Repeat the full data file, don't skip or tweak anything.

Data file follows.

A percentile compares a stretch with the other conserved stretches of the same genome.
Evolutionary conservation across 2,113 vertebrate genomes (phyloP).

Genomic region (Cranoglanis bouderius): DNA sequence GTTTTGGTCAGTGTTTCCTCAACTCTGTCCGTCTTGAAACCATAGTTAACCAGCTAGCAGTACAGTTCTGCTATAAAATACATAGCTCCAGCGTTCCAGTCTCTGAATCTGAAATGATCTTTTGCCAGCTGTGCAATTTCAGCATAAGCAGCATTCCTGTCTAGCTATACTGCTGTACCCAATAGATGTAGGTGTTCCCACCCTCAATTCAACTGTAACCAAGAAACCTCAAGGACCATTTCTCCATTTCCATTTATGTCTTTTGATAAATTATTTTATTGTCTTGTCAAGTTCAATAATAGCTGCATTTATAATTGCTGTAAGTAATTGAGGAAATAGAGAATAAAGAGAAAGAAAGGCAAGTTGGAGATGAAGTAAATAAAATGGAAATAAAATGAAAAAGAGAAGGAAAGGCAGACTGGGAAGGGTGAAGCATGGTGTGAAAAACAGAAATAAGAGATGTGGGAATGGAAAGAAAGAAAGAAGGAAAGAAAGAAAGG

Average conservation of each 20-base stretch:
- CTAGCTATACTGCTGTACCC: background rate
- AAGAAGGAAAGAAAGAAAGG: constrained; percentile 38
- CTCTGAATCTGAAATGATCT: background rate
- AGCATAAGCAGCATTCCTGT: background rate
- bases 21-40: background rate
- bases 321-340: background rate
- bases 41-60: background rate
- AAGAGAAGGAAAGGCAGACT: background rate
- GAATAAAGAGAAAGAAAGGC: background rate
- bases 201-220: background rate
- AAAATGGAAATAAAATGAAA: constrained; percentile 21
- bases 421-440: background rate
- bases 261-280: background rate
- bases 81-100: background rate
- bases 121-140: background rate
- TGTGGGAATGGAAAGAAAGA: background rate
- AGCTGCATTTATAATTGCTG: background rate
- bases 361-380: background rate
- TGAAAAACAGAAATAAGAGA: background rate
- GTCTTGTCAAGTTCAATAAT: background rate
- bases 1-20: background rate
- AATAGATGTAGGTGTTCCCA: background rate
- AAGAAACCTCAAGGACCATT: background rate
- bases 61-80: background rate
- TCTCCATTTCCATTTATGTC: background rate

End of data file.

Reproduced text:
A percentile compares a stretch with the other conserved stretches of the same genome.
Evolutionary conservation across 2,113 vertebrate genomes (phyloP).

Genomic region (Cranoglanis bouderius): DNA sequence GTTTTGGTCAGTGTTTCCTCAACTCTGTCCGTCTTGAAACCATAGTTAACCAGCTAGCAGTACAGTTCTGCTATAAAATACATAGCTCCAGCGTTCCAGTCTCTGAATCTGAAATGATCTTTTGCCAGCTGTGCAATTTCAGCATAAGCAGCATTCCTGTCTAGCTATACTGCTGTACCCAATAGATGTAGGTGTTCCCACCCTCAATTCAACTGTAACCAAGAAACCTCAAGGACCATTTCTCCATTTCCATTTATGTCTTTTGATAAATTATTTTATTGTCTTGTCAAGTTCAATAATAGCTGCATTTATAATTGCTGTAAGTAATTGAGGAAATAGAGAATAAAGAGAAAGAAAGGCAAGTTGGAGATGAAGTAAATAAAATGGAAATAAAATGAAAAAGAGAAGGAAAGGCAGACTGGGAAGGGTGAAGCATGGTGTGAAAAACAGAAATAAGAGATGTGGGAATGGAAAGAAAGAAAGAAGGAAAGAAAGAAAGG

Average conservation of each 20-base stretch:
- CTAGCTATACTGCTGTACCC: background rate
- AAGAAGGAAAGAAAGAAAGG: constrained; percentile 38
- CTCTGAATCTGAAATGATCT: background rate
- AGCATAAGCAGCATTCCTGT: background rate
- bases 21-40: background rate
- bases 321-340: background rate
- bases 41-60: background rate
- AAGAGAAGGAAAGGCAGACT: background rate
- GAATAAAGAGAAAGAAAGGC: background rate
- bases 201-220: background rate
- AAAATGGAAATAAAATGAAA: constrained; percentile 21
- bases 421-440: background rate
- bases 261-280: background rate
- bases 81-100: background rate
- bases 121-140: background rate
- TGTGGGAATGGAAAGAAAGA: background rate
- AGCTGCATTTATAATTGCTG: background rate
- bases 361-380: background rate
- TGAAAAACAGAAATAAGAGA: background rate
- GTCTTGTCAAGTTCAATAAT: background rate
- bases 1-20: background rate
- AATAGATGTAGGTGTTCCCA: background rate
- AAGAAACCTCAAGGACCATT: background rate
- bases 61-80: background rate
- TCTCCATTTCCATTTATGTC: background rate